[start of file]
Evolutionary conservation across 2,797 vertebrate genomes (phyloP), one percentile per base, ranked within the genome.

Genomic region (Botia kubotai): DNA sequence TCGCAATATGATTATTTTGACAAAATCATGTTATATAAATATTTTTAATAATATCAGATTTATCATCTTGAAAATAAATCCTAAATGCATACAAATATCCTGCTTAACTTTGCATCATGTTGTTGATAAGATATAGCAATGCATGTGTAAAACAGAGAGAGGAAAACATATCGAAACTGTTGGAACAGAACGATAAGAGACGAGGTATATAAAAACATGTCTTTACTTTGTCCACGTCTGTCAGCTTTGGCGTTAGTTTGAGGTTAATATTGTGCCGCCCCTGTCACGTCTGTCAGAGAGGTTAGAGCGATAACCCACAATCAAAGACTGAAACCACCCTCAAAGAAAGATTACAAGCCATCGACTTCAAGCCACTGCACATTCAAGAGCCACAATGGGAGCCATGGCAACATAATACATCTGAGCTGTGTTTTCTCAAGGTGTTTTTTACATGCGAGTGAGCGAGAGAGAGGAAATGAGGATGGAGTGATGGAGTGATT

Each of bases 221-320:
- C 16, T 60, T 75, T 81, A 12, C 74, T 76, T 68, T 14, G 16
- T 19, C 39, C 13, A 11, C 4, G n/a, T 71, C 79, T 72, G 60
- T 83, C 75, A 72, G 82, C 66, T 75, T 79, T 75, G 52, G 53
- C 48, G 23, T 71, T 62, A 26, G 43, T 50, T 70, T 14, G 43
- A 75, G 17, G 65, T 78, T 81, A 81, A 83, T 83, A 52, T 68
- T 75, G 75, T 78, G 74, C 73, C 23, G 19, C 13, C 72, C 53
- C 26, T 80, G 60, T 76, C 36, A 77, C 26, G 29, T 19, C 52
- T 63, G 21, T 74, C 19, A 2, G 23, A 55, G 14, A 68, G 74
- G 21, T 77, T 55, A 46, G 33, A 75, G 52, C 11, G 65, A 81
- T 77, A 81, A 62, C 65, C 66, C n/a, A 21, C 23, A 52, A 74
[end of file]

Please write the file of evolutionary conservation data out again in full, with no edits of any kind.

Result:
Evolutionary conservation across 2,797 vertebrate genomes (phyloP), one percentile per base, ranked within the genome.

Genomic region (Botia kubotai): DNA sequence TCGCAATATGATTATTTTGACAAAATCATGTTATATAAATATTTTTAATAATATCAGATTTATCATCTTGAAAATAAATCCTAAATGCATACAAATATCCTGCTTAACTTTGCATCATGTTGTTGATAAGATATAGCAATGCATGTGTAAAACAGAGAGAGGAAAACATATCGAAACTGTTGGAACAGAACGATAAGAGACGAGGTATATAAAAACATGTCTTTACTTTGTCCACGTCTGTCAGCTTTGGCGTTAGTTTGAGGTTAATATTGTGCCGCCCCTGTCACGTCTGTCAGAGAGGTTAGAGCGATAACCCACAATCAAAGACTGAAACCACCCTCAAAGAAAGATTACAAGCCATCGACTTCAAGCCACTGCACATTCAAGAGCCACAATGGGAGCCATGGCAACATAATACATCTGAGCTGTGTTTTCTCAAGGTGTTTTTTACATGCGAGTGAGCGAGAGAGAGGAAATGAGGATGGAGTGATGGAGTGATT

Each of bases 221-320:
- C 16, T 60, T 75, T 81, A 12, C 74, T 76, T 68, T 14, G 16
- T 19, C 39, C 13, A 11, C 4, G n/a, T 71, C 79, T 72, G 60
- T 83, C 75, A 72, G 82, C 66, T 75, T 79, T 75, G 52, G 53
- C 48, G 23, T 71, T 62, A 26, G 43, T 50, T 70, T 14, G 43
- A 75, G 17, G 65, T 78, T 81, A 81, A 83, T 83, A 52, T 68
- T 75, G 75, T 78, G 74, C 73, C 23, G 19, C 13, C 72, C 53
- C 26, T 80, G 60, T 76, C 36, A 77, C 26, G 29, T 19, C 52
- T 63, G 21, T 74, C 19, A 2, G 23, A 55, G 14, A 68, G 74
- G 21, T 77, T 55, A 46, G 33, A 75, G 52, C 11, G 65, A 81
- T 77, A 81, A 62, C 65, C 66, C n/a, A 21, C 23, A 52, A 74